Personally I will support it, as I always have, cause I understand the effort and all + for sentimental reasons believe it or not lol. My artworks are on TFDs website.
Just had to let this out, not as judgement by any means, but just my pov as I know a lot of whats up in the industry/market at the moment.

Have a great weekend!

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Thanks Thanos for agreeing with me. I have strong sentimental reasons like you. and I also agree that every time some new features is updated, a small fee should be requiredfor Tfd. With Reaction, when Reaction returns to the market and attracts everyone’s attention, the subscription policy should not be applied yet, but still fee for update also apply. Jascha shouldn’t be afraid of antagonizing the client. Because there are always fall-in-love fanboy like you and me support in our ability as much as we can. And this is also the general trend of software development companies

Thanks everyone for your thoughts and feedback. You bring up the ease-of-use aspect. Let me give you my TLDR version of that :slight_smile:

The main goal of Reactions is to allow for both complex custom setups (nodes and code) as well as asset-based workflows (templates and presets) and doing that efficiently on GPUs (i.e. no slow scripting). So far, i haven’t seen this balancing act implemented successfully.

Reactions is still light on the simple workflows because development progresses from complex setups to simple workflows. Progress is in that order because the simple, preset-driven workflows are a wrapper around complex setups. Reactions is mainly about this: programmable setups with multiple workflow wrappers. Fire&Smoke was the obvious choice for a first test-case of that system. But it’s not the only possible application and may not be the most important one in the long term.

The edge of TFD is long gone. Today fire&smoke is one of many features a DCC app is expected to provide. All tech development goes through these cycles. In 2008 it was relatively rare and new. Today, building a fire&smoke tool is much less venturous. There is plenty of literature available and much less change in the used methods to keep up with. Development of any specific tech will eventually saturate. That is, everyone will have a good enough version at some point. My mission is not to fight the commoditization of fire&smoke. Instead, I’m curious about what comes next.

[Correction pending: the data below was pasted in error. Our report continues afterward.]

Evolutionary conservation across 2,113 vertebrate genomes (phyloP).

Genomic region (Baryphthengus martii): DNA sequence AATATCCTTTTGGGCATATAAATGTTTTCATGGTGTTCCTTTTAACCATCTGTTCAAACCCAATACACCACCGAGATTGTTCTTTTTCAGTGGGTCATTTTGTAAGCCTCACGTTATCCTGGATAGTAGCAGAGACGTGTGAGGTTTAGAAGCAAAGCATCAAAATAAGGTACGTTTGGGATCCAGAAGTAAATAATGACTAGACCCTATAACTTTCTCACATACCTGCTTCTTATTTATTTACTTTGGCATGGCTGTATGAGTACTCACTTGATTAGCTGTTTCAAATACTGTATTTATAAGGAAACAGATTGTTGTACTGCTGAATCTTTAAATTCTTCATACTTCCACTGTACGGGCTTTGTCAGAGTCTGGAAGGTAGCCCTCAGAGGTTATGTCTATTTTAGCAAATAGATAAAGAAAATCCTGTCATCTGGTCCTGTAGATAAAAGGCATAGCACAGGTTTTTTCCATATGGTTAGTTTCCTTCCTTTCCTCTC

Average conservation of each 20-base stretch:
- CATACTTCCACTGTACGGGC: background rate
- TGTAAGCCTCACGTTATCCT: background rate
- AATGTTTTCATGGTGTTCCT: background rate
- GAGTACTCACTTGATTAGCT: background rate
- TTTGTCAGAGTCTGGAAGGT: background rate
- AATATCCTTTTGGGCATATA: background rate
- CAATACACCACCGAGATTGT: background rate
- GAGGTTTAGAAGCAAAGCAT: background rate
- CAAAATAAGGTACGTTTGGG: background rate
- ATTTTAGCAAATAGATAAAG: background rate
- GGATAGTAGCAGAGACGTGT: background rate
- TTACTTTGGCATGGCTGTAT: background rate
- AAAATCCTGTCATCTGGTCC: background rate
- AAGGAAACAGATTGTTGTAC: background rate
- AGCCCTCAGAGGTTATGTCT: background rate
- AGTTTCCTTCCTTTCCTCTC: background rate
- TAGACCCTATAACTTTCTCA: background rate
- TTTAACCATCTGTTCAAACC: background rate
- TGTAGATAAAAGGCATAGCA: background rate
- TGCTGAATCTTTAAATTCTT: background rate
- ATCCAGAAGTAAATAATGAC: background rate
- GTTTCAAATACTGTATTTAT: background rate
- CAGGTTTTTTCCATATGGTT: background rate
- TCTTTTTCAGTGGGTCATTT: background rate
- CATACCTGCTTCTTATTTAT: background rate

Try to imagine what the content creation process could look like in, say, 50 years. Then compare it to what we have today. What’s the most distinct difference?
When i do that, i come up with: user interface and workflow. When all tech has saturated, what is left? There are creative humans communicating a visual vision to a machine that generates it.

Until today CG software has mostly added features to allow to create all kinds of visual phenomena and increase their realism. And software has become more and more complex and technical in the process. One approach to fight complexity is to implement simple versions of all that tech and hope to stay behind the curve of growing complexity. But of course in the long term we want both simplicity and fidelity.

One relatively recent development that goes into that direction are unbiased render engines. As we have more compute power available, we can invest it to reduce the complexity of the tool. Another approach are the layered workflows that Reactions aims to deliver. And yet another one is Generative AI that may soon allow you to do your art direction using high level commands rather than many very specific clicks.
This all points to progress on the usability front that will eventually allow us to provide even more complex content creation methods that are at the same time simpler to use.


Thanks for your thoughts Jascha.

What most people want to say is that, when is Reactions coming out eventually? Is it gonna be as easy and as unified with everything else in c4d as pyro is?
We still care about simplistic tools as fire/smoke cause we work in commercials and motion design. Anything more complex is more than welcome, but atm we have specific and simple needs.


Ahh the future…I still do a lot of my work on a Hard Disk Drive and I still have a landline.